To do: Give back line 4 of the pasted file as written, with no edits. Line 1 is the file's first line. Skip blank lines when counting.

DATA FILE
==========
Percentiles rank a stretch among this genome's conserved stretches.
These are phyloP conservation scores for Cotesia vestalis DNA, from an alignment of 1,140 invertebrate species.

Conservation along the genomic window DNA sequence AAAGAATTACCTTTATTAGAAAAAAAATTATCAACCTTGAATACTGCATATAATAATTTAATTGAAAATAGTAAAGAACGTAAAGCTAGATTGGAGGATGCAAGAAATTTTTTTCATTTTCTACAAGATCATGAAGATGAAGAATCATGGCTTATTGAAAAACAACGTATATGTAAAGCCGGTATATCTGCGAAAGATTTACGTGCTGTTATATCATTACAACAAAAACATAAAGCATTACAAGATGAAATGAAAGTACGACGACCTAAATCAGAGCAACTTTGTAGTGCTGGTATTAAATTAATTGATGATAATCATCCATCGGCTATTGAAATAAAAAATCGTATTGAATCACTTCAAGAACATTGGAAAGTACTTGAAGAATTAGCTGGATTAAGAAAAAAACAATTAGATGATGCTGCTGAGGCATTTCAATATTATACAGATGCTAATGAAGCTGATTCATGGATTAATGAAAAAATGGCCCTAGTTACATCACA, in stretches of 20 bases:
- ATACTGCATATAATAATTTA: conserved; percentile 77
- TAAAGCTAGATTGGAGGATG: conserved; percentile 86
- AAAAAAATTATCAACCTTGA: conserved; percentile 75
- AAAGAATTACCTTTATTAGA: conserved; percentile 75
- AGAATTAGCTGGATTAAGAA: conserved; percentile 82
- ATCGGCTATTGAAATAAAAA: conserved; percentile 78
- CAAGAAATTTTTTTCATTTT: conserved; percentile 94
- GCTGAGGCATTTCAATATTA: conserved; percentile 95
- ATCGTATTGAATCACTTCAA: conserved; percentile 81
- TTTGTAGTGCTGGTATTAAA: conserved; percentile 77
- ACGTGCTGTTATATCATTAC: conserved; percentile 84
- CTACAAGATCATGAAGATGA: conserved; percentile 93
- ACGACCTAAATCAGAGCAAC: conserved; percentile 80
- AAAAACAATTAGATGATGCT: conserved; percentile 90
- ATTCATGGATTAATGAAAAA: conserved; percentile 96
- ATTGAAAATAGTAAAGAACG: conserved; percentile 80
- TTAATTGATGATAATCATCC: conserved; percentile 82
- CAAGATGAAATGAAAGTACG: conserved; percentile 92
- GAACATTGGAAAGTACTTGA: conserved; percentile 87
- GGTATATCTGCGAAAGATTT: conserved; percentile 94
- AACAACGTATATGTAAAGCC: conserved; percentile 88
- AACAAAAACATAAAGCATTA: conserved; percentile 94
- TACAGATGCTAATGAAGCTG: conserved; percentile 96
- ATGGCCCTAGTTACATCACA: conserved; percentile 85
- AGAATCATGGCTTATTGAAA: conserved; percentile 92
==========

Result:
- ATACTGCATATAATAATTTA: conserved; percentile 77